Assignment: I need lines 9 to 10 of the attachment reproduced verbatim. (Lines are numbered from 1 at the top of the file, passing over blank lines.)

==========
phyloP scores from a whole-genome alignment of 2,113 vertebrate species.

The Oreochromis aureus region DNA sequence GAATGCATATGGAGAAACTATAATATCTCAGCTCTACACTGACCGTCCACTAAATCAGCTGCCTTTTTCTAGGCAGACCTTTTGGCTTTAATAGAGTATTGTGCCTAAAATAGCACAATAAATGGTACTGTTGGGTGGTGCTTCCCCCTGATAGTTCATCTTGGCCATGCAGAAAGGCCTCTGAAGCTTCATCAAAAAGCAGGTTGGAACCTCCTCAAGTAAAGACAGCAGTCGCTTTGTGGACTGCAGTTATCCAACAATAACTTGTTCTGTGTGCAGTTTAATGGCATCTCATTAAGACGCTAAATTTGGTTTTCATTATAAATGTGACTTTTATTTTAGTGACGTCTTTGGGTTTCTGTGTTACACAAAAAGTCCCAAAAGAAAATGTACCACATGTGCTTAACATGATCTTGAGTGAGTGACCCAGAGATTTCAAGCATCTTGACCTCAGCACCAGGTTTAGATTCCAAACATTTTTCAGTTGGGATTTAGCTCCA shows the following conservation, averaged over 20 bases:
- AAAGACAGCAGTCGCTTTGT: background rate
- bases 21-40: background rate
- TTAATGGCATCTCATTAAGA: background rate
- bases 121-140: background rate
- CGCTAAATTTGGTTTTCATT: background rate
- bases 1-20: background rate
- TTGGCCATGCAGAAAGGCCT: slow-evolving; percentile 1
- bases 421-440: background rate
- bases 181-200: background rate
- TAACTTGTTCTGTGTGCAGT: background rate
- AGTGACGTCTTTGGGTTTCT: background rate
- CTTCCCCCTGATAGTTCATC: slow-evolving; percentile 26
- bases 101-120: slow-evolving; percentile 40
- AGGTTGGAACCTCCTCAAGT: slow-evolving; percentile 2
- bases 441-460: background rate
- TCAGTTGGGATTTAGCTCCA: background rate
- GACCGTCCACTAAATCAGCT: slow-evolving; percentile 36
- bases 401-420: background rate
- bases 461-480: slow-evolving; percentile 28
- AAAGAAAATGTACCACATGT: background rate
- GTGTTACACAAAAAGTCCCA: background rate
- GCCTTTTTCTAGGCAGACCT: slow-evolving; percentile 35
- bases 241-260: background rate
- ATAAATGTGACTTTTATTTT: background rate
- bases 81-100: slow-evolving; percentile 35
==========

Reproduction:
- TTGGCCATGCAGAAAGGCCT: slow-evolving; percentile 1
- bases 421-440: background rate